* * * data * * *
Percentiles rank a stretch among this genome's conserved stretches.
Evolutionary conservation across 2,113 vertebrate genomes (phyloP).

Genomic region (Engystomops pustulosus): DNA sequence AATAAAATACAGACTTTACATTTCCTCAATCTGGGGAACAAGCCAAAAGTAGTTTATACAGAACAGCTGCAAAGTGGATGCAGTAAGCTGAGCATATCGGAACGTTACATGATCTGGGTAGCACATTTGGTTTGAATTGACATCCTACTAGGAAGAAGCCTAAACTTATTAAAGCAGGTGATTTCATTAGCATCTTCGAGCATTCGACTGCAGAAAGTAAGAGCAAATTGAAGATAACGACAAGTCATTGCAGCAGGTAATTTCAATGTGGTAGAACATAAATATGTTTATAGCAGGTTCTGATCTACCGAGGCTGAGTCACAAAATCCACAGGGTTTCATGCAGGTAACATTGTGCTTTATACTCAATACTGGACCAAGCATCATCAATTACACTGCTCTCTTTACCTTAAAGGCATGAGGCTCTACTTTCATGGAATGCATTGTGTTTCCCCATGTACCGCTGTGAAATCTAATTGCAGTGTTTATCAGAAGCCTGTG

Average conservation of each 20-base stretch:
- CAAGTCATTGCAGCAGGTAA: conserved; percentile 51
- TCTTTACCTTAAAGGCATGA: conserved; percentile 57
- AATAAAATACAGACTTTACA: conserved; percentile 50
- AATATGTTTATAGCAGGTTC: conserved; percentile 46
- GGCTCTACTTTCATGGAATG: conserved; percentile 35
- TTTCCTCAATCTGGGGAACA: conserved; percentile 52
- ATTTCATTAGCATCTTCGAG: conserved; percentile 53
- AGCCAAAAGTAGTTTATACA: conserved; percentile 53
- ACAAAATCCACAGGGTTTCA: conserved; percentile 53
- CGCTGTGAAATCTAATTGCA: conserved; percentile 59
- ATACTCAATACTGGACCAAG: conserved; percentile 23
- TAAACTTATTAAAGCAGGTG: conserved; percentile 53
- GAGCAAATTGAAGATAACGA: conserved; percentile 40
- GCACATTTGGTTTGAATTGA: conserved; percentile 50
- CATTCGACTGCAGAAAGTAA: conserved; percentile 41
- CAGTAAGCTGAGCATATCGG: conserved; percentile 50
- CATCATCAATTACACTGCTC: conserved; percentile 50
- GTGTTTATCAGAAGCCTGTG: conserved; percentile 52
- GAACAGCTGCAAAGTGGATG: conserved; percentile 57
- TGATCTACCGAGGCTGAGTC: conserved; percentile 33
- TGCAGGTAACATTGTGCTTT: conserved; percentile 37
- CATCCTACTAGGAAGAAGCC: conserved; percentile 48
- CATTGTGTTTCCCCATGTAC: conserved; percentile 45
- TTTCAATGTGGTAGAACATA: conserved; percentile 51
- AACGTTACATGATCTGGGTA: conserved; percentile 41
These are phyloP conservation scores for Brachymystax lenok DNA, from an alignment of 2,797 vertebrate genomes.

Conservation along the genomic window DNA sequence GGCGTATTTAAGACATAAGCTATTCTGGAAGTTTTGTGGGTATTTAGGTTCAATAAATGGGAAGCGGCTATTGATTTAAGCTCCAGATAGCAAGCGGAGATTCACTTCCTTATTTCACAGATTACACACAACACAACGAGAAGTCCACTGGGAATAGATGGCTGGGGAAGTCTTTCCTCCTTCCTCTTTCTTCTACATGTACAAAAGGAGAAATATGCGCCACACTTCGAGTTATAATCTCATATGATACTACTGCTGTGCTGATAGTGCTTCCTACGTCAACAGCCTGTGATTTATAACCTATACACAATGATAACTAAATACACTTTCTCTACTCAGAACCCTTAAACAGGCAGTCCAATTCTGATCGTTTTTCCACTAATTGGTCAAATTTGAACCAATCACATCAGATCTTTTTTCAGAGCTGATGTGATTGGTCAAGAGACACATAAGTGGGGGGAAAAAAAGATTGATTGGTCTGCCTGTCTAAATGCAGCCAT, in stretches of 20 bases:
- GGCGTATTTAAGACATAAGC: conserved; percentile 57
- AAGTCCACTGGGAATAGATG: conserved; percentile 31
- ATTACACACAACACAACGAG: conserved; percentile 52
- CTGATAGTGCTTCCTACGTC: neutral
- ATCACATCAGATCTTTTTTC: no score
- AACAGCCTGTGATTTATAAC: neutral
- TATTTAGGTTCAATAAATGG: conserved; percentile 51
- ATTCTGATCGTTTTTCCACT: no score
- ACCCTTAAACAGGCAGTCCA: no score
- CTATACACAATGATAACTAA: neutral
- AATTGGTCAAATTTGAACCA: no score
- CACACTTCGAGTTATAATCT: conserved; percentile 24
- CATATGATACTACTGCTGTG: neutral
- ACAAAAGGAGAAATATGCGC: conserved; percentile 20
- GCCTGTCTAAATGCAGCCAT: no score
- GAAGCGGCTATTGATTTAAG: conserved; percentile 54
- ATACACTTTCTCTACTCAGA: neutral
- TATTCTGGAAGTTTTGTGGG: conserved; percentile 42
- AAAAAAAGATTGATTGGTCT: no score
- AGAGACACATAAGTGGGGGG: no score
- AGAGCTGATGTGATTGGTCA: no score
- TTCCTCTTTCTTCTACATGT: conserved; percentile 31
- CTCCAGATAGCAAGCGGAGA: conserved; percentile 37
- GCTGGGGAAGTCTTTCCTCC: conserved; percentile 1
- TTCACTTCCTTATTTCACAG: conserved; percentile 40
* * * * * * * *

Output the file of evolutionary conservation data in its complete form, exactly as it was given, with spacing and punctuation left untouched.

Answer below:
Percentiles rank a stretch among this genome's conserved stretches.
Evolutionary conservation across 2,113 vertebrate genomes (phyloP).

Genomic region (Engystomops pustulosus): DNA sequence AATAAAATACAGACTTTACATTTCCTCAATCTGGGGAACAAGCCAAAAGTAGTTTATACAGAACAGCTGCAAAGTGGATGCAGTAAGCTGAGCATATCGGAACGTTACATGATCTGGGTAGCACATTTGGTTTGAATTGACATCCTACTAGGAAGAAGCCTAAACTTATTAAAGCAGGTGATTTCATTAGCATCTTCGAGCATTCGACTGCAGAAAGTAAGAGCAAATTGAAGATAACGACAAGTCATTGCAGCAGGTAATTTCAATGTGGTAGAACATAAATATGTTTATAGCAGGTTCTGATCTACCGAGGCTGAGTCACAAAATCCACAGGGTTTCATGCAGGTAACATTGTGCTTTATACTCAATACTGGACCAAGCATCATCAATTACACTGCTCTCTTTACCTTAAAGGCATGAGGCTCTACTTTCATGGAATGCATTGTGTTTCCCCATGTACCGCTGTGAAATCTAATTGCAGTGTTTATCAGAAGCCTGTG

Average conservation of each 20-base stretch:
- CAAGTCATTGCAGCAGGTAA: conserved; percentile 51
- TCTTTACCTTAAAGGCATGA: conserved; percentile 57
- AATAAAATACAGACTTTACA: conserved; percentile 50
- AATATGTTTATAGCAGGTTC: conserved; percentile 46
- GGCTCTACTTTCATGGAATG: conserved; percentile 35
- TTTCCTCAATCTGGGGAACA: conserved; percentile 52
- ATTTCATTAGCATCTTCGAG: conserved; percentile 53
- AGCCAAAAGTAGTTTATACA: conserved; percentile 53
- ACAAAATCCACAGGGTTTCA: conserved; percentile 53
- CGCTGTGAAATCTAATTGCA: conserved; percentile 59
- ATACTCAATACTGGACCAAG: conserved; percentile 23
- TAAACTTATTAAAGCAGGTG: conserved; percentile 53
- GAGCAAATTGAAGATAACGA: conserved; percentile 40
- GCACATTTGGTTTGAATTGA: conserved; percentile 50
- CATTCGACTGCAGAAAGTAA: conserved; percentile 41
- CAGTAAGCTGAGCATATCGG: conserved; percentile 50
- CATCATCAATTACACTGCTC: conserved; percentile 50
- GTGTTTATCAGAAGCCTGTG: conserved; percentile 52
- GAACAGCTGCAAAGTGGATG: conserved; percentile 57
- TGATCTACCGAGGCTGAGTC: conserved; percentile 33
- TGCAGGTAACATTGTGCTTT: conserved; percentile 37
- CATCCTACTAGGAAGAAGCC: conserved; percentile 48
- CATTGTGTTTCCCCATGTAC: conserved; percentile 45
- TTTCAATGTGGTAGAACATA: conserved; percentile 51
- AACGTTACATGATCTGGGTA: conserved; percentile 41
These are phyloP conservation scores for Brachymystax lenok DNA, from an alignment of 2,797 vertebrate genomes.

Conservation along the genomic window DNA sequence GGCGTATTTAAGACATAAGCTATTCTGGAAGTTTTGTGGGTATTTAGGTTCAATAAATGGGAAGCGGCTATTGATTTAAGCTCCAGATAGCAAGCGGAGATTCACTTCCTTATTTCACAGATTACACACAACACAACGAGAAGTCCACTGGGAATAGATGGCTGGGGAAGTCTTTCCTCCTTCCTCTTTCTTCTACATGTACAAAAGGAGAAATATGCGCCACACTTCGAGTTATAATCTCATATGATACTACTGCTGTGCTGATAGTGCTTCCTACGTCAACAGCCTGTGATTTATAACCTATACACAATGATAACTAAATACACTTTCTCTACTCAGAACCCTTAAACAGGCAGTCCAATTCTGATCGTTTTTCCACTAATTGGTCAAATTTGAACCAATCACATCAGATCTTTTTTCAGAGCTGATGTGATTGGTCAAGAGACACATAAGTGGGGGGAAAAAAAGATTGATTGGTCTGCCTGTCTAAATGCAGCCAT, in stretches of 20 bases:
- GGCGTATTTAAGACATAAGC: conserved; percentile 57
- AAGTCCACTGGGAATAGATG: conserved; percentile 31
- ATTACACACAACACAACGAG: conserved; percentile 52
- CTGATAGTGCTTCCTACGTC: neutral
- ATCACATCAGATCTTTTTTC: no score
- AACAGCCTGTGATTTATAAC: neutral
- TATTTAGGTTCAATAAATGG: conserved; percentile 51
- ATTCTGATCGTTTTTCCACT: no score
- ACCCTTAAACAGGCAGTCCA: no score
- CTATACACAATGATAACTAA: neutral
- AATTGGTCAAATTTGAACCA: no score
- CACACTTCGAGTTATAATCT: conserved; percentile 24
- CATATGATACTACTGCTGTG: neutral
- ACAAAAGGAGAAATATGCGC: conserved; percentile 20
- GCCTGTCTAAATGCAGCCAT: no score
- GAAGCGGCTATTGATTTAAG: conserved; percentile 54
- ATACACTTTCTCTACTCAGA: neutral
- TATTCTGGAAGTTTTGTGGG: conserved; percentile 42
- AAAAAAAGATTGATTGGTCT: no score
- AGAGACACATAAGTGGGGGG: no score
- AGAGCTGATGTGATTGGTCA: no score
- TTCCTCTTTCTTCTACATGT: conserved; percentile 31
- CTCCAGATAGCAAGCGGAGA: conserved; percentile 37
- GCTGGGGAAGTCTTTCCTCC: conserved; percentile 1
- TTCACTTCCTTATTTCACAG: conserved; percentile 40